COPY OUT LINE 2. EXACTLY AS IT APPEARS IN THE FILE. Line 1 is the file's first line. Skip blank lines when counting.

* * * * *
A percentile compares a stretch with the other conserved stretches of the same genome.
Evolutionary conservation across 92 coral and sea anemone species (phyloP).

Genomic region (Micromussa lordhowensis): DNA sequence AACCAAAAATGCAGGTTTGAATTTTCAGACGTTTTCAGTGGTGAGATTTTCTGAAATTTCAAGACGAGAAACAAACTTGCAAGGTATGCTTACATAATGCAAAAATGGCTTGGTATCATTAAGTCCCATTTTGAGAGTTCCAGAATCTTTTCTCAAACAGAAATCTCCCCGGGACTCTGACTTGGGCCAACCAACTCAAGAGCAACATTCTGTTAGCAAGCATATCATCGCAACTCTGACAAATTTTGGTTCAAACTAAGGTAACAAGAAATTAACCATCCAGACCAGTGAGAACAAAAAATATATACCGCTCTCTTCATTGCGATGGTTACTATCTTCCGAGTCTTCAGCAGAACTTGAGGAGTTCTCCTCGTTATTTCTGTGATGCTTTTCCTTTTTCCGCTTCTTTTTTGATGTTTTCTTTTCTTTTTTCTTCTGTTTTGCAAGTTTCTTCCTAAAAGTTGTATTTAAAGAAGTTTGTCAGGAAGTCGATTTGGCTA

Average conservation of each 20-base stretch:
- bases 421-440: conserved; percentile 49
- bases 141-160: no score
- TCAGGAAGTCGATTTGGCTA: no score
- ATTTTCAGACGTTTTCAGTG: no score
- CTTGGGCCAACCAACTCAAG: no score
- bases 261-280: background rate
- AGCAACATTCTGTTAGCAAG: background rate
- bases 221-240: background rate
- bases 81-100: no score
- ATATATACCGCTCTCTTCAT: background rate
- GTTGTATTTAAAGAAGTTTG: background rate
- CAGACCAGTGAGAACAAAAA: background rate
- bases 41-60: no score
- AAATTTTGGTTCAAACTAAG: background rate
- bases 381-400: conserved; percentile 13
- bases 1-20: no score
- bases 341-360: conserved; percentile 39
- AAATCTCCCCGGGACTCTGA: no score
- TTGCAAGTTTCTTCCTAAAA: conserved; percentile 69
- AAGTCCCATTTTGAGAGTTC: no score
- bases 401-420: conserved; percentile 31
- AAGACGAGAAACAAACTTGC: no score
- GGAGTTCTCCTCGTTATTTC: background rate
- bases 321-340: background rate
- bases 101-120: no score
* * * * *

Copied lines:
Evolutionary conservation across 92 coral and sea anemone species (phyloP).